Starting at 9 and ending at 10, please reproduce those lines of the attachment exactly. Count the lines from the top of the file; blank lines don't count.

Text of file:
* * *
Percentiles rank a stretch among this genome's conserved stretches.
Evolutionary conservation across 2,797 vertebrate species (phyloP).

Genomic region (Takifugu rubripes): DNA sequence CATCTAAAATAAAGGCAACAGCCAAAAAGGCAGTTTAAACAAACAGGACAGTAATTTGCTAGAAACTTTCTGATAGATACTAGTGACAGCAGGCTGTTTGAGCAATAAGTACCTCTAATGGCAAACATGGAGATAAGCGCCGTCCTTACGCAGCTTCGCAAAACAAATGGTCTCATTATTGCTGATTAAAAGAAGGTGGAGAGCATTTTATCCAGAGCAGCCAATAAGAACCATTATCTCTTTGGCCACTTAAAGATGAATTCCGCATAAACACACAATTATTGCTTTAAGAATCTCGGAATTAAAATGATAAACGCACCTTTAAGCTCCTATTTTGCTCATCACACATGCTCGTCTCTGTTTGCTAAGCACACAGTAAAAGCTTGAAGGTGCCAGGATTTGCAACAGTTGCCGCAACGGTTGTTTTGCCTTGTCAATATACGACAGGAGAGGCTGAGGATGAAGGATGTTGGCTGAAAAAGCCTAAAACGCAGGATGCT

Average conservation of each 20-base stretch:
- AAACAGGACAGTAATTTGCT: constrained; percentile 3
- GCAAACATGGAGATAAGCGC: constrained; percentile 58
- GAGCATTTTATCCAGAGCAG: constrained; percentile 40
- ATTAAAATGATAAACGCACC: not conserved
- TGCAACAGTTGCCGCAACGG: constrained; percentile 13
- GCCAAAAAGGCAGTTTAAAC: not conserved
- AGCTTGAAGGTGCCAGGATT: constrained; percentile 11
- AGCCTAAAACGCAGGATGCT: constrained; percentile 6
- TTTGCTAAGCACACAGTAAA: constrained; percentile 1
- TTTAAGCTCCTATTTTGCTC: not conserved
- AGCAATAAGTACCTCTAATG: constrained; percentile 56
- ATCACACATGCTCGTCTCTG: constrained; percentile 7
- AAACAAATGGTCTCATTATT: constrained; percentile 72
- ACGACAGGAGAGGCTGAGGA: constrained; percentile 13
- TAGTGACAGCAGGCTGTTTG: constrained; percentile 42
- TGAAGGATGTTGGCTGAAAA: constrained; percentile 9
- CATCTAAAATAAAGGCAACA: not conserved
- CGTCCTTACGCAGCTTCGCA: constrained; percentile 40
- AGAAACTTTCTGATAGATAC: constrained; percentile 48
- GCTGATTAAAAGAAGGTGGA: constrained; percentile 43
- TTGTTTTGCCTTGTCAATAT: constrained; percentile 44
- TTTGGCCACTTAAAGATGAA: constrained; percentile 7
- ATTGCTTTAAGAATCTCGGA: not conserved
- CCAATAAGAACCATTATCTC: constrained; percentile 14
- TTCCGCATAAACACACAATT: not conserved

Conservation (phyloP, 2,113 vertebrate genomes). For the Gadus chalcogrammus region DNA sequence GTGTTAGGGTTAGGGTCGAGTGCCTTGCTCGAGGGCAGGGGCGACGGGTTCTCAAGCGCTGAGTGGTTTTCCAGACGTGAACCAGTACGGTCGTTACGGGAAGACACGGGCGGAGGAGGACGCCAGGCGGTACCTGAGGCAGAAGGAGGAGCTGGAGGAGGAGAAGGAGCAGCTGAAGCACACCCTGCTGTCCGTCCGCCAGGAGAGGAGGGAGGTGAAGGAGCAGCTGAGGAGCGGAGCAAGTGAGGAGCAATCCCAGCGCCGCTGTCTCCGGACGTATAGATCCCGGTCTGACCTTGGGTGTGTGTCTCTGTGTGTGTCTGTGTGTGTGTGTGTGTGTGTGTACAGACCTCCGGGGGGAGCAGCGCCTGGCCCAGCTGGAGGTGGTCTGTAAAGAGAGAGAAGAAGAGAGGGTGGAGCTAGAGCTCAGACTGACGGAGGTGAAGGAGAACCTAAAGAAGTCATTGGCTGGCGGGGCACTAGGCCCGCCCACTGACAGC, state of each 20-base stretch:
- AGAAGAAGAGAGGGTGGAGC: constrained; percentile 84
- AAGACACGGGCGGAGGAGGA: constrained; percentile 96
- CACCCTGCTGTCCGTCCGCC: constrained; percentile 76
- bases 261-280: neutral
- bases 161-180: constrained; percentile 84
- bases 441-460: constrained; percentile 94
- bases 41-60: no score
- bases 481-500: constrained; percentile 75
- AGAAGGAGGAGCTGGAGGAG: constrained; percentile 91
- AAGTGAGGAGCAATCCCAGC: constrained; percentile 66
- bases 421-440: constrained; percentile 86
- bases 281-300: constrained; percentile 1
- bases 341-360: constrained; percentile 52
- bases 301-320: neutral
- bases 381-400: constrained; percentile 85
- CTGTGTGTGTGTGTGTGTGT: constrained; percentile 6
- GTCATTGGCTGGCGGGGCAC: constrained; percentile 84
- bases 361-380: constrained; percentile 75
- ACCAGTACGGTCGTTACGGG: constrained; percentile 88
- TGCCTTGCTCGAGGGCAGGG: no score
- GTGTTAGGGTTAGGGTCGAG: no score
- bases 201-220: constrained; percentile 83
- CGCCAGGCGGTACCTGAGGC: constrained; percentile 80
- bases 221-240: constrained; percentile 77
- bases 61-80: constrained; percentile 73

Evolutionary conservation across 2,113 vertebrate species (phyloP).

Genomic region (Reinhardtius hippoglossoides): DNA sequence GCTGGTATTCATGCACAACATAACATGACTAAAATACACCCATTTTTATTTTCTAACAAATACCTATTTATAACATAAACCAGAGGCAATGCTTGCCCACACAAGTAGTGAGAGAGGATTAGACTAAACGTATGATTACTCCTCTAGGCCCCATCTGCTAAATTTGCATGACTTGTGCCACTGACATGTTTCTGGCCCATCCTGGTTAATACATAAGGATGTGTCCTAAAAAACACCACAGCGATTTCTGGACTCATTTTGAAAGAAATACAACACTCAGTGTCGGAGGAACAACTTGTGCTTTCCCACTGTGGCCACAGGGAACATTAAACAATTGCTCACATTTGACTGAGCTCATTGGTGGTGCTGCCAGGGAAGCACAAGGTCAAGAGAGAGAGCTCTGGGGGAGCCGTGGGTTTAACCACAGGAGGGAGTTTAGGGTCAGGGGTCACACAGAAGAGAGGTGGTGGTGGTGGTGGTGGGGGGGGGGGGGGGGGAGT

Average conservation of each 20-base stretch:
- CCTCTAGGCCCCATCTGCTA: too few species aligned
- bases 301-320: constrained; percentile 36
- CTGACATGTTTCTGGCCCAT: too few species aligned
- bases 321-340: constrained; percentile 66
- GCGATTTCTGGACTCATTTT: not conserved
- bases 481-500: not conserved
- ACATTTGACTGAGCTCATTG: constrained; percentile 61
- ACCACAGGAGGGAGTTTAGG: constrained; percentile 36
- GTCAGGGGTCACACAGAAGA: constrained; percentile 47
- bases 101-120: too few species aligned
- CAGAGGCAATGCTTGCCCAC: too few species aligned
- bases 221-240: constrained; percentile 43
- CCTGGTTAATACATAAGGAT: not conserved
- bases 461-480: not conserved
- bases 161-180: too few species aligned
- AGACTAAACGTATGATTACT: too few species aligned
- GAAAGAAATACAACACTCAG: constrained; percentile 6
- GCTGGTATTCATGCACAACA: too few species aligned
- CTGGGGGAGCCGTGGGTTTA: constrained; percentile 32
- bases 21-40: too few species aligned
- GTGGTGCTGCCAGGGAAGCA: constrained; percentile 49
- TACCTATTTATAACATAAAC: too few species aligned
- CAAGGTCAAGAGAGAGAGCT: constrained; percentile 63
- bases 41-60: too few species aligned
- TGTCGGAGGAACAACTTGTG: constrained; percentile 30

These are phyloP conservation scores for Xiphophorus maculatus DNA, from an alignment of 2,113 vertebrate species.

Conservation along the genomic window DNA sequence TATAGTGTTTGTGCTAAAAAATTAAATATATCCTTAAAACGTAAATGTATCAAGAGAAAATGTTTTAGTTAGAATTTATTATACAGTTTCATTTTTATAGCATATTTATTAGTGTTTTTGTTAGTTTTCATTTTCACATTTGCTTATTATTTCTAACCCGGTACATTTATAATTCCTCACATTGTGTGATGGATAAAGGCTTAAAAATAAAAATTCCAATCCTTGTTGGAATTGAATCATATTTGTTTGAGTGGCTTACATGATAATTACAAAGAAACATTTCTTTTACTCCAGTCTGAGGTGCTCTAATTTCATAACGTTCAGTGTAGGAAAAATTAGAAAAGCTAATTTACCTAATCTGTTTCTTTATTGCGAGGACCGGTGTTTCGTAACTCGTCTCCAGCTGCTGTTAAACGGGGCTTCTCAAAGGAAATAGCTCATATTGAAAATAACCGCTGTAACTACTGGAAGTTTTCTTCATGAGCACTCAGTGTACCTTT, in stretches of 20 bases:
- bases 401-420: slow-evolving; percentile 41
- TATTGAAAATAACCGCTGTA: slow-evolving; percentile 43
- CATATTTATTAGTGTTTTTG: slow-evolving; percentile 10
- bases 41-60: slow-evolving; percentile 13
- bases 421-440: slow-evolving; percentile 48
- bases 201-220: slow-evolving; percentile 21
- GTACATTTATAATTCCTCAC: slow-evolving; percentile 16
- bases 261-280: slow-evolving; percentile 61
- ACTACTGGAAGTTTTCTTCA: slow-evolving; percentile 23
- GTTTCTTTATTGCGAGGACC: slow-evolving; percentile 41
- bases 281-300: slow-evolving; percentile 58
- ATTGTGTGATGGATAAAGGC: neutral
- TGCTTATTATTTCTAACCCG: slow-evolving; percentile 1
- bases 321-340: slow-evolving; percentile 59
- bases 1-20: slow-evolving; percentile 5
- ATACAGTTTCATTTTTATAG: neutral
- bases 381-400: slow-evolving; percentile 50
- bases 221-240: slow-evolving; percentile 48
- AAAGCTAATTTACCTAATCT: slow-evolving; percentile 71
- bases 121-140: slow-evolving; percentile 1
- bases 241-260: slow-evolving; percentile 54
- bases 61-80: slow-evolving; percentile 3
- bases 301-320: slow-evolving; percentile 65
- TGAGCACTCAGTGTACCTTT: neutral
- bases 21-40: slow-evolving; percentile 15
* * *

- TGCAACAGTTGCCGCAACGG: constrained; percentile 13
- GCCAAAAAGGCAGTTTAAAC: not conserved